“I started investing in Vancouver and B.C. real estate back in the mid 90s, when I was still doing Beverly Hills 90210,” he says. “I was very aggressive about it, and looking forward and seeing where Vancouver was headed, and what was going to happen. I have always imagined myself moving back to Vancouver, so I was trying to invest in things in Vancouver that would help with that.
“I have had a great experience investing in real estate in B.C.”
In the last few years, former National Hockey League players Trevor Linden and Geoff Courtnall have been in the news for their real estate interests. Both have successfully made the transition into development, which is a common second career for athletes who thrive on competition, winning and risk. Unlike celebrities who quietly invest in someone else’s project, they roll up their sleeves and get involved in every aspect of negotiation and construction.
“There’s a risk to becoming a professional athlete – you’re giving up your life and opportunities, and education, to commit to something very, very difficult to achieve,” says Mr. Courtnall. “Real estate development is very similar. It takes a lot of pieces in the puzzle to come together.”
Whether their high profiles have helped market their projects is a matter of debate. When a famous person takes on risk, the fall can be greater, at least from a publicity standpoint.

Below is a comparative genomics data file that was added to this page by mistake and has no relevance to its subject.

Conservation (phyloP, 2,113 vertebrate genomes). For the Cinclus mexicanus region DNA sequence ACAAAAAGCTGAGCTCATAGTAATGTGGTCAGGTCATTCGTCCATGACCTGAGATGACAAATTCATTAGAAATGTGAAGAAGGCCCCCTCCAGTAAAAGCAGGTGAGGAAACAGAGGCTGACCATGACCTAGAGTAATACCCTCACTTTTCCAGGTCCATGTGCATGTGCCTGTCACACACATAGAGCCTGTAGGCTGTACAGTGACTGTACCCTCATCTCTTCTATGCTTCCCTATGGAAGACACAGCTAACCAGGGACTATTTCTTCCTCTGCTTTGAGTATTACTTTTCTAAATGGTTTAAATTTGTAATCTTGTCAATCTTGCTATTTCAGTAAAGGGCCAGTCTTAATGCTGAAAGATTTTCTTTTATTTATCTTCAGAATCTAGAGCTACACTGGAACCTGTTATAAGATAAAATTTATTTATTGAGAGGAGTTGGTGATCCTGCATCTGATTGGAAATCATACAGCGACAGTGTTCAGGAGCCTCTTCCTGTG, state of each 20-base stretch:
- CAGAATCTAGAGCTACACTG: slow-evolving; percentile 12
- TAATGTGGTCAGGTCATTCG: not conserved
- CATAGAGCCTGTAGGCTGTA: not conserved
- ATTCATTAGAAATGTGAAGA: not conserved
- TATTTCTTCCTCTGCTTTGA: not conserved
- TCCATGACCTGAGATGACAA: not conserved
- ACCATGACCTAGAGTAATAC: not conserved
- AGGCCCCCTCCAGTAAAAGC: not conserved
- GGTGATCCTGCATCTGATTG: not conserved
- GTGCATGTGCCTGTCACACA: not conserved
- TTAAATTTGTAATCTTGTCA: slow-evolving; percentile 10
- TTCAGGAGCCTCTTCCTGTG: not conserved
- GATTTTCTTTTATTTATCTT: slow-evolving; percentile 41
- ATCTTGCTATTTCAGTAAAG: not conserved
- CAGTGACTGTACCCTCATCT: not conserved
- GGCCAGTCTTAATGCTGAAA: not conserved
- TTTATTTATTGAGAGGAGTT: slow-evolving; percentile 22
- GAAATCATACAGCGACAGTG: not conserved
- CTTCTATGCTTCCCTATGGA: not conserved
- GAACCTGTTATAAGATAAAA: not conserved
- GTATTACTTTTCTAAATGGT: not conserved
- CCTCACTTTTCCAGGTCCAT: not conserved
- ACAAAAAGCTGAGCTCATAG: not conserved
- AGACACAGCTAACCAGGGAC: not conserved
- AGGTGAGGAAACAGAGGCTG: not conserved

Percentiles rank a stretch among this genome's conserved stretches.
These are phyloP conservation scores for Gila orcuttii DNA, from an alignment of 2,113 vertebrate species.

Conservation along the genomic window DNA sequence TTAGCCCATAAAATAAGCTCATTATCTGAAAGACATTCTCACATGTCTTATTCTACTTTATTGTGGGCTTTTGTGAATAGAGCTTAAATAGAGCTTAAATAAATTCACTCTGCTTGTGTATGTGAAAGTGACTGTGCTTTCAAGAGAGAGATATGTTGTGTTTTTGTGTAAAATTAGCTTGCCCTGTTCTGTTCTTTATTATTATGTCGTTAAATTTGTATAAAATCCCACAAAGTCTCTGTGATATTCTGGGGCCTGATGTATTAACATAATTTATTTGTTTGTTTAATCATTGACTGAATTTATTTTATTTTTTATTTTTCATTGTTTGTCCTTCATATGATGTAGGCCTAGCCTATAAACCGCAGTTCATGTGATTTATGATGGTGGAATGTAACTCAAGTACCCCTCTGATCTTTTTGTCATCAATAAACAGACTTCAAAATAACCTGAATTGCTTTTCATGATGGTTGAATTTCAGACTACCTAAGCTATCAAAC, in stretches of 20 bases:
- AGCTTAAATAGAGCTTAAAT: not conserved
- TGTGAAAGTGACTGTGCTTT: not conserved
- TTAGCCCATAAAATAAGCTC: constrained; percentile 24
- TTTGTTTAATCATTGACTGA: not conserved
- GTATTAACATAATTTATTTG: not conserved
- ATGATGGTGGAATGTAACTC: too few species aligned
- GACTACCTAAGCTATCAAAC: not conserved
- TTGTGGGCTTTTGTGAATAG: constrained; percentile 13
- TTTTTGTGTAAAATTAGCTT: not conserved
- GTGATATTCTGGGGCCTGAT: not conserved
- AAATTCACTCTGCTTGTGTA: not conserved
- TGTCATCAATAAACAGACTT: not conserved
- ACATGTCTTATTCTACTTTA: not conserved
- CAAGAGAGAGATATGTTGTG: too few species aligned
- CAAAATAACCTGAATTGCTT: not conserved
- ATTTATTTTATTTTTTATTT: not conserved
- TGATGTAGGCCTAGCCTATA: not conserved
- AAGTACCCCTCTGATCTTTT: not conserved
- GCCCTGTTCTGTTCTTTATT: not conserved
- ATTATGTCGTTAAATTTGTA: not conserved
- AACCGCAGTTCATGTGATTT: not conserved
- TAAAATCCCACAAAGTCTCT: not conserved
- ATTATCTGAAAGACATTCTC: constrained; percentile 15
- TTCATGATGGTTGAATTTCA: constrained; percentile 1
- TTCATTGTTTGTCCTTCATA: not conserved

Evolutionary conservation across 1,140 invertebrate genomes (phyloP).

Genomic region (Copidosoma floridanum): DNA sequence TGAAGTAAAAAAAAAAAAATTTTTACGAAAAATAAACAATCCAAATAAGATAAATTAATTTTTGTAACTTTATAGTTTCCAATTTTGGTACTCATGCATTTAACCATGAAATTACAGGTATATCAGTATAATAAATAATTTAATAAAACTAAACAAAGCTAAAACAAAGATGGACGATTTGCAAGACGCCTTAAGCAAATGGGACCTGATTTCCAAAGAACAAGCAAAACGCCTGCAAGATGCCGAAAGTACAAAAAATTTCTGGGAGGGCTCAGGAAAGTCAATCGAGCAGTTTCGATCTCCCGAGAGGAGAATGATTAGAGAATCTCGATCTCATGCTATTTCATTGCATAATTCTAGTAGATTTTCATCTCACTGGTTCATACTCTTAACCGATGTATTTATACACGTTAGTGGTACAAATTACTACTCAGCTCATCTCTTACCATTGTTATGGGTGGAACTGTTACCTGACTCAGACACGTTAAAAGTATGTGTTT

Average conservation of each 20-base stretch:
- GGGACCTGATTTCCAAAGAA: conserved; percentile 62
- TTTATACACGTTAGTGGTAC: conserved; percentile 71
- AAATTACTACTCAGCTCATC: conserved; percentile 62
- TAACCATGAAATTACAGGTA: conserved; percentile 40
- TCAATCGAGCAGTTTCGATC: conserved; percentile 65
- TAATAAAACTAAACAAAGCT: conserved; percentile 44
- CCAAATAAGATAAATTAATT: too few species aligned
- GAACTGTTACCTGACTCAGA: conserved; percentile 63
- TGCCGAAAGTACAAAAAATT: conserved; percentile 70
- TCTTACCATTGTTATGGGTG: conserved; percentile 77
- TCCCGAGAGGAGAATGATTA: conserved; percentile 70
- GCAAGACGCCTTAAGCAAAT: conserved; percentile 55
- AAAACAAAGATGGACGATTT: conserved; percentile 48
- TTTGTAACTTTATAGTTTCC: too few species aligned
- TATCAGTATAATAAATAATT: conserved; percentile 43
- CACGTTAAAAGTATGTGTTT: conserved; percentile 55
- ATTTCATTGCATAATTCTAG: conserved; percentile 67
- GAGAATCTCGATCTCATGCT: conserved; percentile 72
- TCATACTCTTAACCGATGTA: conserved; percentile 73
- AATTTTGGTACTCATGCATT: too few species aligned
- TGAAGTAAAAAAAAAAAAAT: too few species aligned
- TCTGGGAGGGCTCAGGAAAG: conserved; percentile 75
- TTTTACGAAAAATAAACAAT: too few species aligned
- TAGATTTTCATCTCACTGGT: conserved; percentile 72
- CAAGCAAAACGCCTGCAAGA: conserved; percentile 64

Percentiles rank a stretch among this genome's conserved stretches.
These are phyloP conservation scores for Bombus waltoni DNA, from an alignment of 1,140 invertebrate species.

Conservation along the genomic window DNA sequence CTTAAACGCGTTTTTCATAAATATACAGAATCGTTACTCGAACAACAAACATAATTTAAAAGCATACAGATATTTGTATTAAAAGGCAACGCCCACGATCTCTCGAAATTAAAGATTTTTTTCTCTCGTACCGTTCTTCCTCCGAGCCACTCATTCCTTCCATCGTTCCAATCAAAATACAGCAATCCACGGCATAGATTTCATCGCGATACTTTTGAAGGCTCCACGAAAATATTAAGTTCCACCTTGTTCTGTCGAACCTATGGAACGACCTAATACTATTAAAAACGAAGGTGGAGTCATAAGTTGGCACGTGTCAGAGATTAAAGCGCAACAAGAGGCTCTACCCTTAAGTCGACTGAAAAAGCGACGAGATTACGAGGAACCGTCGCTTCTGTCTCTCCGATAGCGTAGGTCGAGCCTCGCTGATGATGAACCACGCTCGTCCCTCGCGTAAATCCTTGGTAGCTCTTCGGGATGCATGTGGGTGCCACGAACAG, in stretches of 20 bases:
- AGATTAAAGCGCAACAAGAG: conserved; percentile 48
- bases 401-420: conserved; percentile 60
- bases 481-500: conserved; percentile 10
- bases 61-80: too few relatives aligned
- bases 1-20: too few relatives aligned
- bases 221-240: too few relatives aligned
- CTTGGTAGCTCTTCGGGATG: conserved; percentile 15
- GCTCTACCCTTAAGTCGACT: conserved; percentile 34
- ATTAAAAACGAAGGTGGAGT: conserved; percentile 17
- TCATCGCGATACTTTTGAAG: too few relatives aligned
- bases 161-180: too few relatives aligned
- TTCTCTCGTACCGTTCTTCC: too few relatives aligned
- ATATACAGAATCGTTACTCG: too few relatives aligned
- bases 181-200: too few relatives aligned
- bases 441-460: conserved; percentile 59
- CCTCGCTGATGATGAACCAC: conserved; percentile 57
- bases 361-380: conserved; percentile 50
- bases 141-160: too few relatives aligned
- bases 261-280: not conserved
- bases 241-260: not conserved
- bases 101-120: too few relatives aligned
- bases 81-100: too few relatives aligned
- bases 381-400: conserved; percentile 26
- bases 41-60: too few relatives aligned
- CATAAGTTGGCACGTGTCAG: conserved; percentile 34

For example, few would have known or cared much that there was an 83-unit project approved by Ladysmith city council unless the investors hadn’t been Pamela Anderson and Mr. Courtnall. That project fell through last year when Ms. Anderson pulled out, but it wasn’t the first condo/townhouse project to ever get kiboshed or put on hold. Because it never moved beyond the rezoning stage, it wasn’t a particularly costly venture. It took a lot of time and energy, Mr. Courtnall says.
“It took two and a half years to get it rezoned for condos on a nice piece of property Pam has on the ocean,” he explains. “Then the market slowed down after the rezoning went through and she and her advisers decided to put the project on hold, which was probably a very good decision.
“But any time there’s a project that gets hyped and it doesn’t work, I think there’s always a negativity coming. But that one did work, and we go it zoned and it’s a great piece of property. Hopefully there’s a day when the timing will be right.”
When you’re famous, the golden rule is not to make your involvement known until negotiations are over. The high-profile name only comes in handy when it’s time to market and promote the project, as Ms. Anderson had intended to do.